When making ceviche, I strive to use a local white ﬁsh from a ﬁshmonger I trust. And it’s important to take the time to wash and clean the ﬁsh before prepping and cooking with it. The acid in the lime juice will cook the ceviche, but in order to prevent from making the dish too acidic, you only need to use a small amount. As you add the lime juice, stop before the level of the juice in the bowl covers the ceviche. This dish will work well with different hot peppers, for example, you can try using a jalapeño instead of red fresno.
Nico Vera is a Peruvian chef and Pisco mixologist based in San Francisco, California, where he promotes Peruvian food and culture through pop-up dinners and cocktail classes. You can find his recipes and calendar of events on his blog, Pisco Trail.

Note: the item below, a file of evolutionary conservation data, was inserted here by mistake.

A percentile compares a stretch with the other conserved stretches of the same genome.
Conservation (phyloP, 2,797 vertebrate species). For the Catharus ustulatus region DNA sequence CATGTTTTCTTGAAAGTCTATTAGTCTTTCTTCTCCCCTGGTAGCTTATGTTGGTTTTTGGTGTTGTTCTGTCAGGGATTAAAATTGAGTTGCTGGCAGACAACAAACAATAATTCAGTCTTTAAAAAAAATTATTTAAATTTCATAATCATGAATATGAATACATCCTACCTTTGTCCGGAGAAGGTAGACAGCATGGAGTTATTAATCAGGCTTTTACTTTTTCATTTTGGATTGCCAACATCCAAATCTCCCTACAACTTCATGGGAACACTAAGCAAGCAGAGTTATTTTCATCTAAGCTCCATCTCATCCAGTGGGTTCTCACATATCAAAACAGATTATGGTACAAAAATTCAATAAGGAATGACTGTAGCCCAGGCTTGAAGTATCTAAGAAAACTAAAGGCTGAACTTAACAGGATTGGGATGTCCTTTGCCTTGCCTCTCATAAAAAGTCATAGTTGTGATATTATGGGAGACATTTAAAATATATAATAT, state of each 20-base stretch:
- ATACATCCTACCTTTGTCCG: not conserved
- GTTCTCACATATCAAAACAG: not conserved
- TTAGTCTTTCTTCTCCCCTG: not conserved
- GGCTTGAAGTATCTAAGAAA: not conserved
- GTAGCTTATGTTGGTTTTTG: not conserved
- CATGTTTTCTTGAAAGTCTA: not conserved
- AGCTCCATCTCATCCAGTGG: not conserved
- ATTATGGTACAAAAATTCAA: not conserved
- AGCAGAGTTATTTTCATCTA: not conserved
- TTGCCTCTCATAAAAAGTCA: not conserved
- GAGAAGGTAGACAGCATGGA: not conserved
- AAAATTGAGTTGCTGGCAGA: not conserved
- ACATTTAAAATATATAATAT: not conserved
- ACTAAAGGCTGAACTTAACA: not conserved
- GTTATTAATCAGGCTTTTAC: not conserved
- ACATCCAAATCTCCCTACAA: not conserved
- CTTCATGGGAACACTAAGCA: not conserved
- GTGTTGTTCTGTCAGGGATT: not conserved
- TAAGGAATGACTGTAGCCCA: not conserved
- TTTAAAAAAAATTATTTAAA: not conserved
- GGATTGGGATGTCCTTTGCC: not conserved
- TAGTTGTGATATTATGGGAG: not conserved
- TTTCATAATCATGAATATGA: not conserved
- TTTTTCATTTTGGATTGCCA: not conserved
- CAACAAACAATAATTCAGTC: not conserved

Calories per serving: 150 per serving
Prep time: 10 mins
Cooking time: 15 mins
1-lb halibut , cut into bite-sized cubes
salt to taste
2 tsp ginger, grated
1/4 cup celery, diced
1 small red fresno pepper , diced
1 small habanero pepper , diced
1/2 red onion , julienned
juice from 10-12 limes
cilantro for garnish , chopped
There are many different ceviche variations, but the key is fresh ingredients and 4 simple steps: preparation, seasoning, cooking, and garnishing.
1. Preparation: Wash and cut the ﬁsh into small bite size pieces. Grate the ginger and dice the celery. Slice the hot peppers in half, wash, and remove veins and seeds before dicing. Julienne the red onion and wash three times with warm running water. Chop the cilantro. Cut the limes and squeeze the juice into a mason jar.
2. Seasoning: Place the ﬁsh pieces in a glass bowl, season with salt and add the ginger, celery, hot peppers and onion. Mix and toss using a spoon.
3. Cooking: Slowly pour the lime juice over the ﬁsh, a little at a time, while tossing using a spoon. Toss for a few minutes until ﬁsh becomes white and opaque.
4. Garnishing: Add the cillantro, and toss using a spoon.
5. Serve immediately.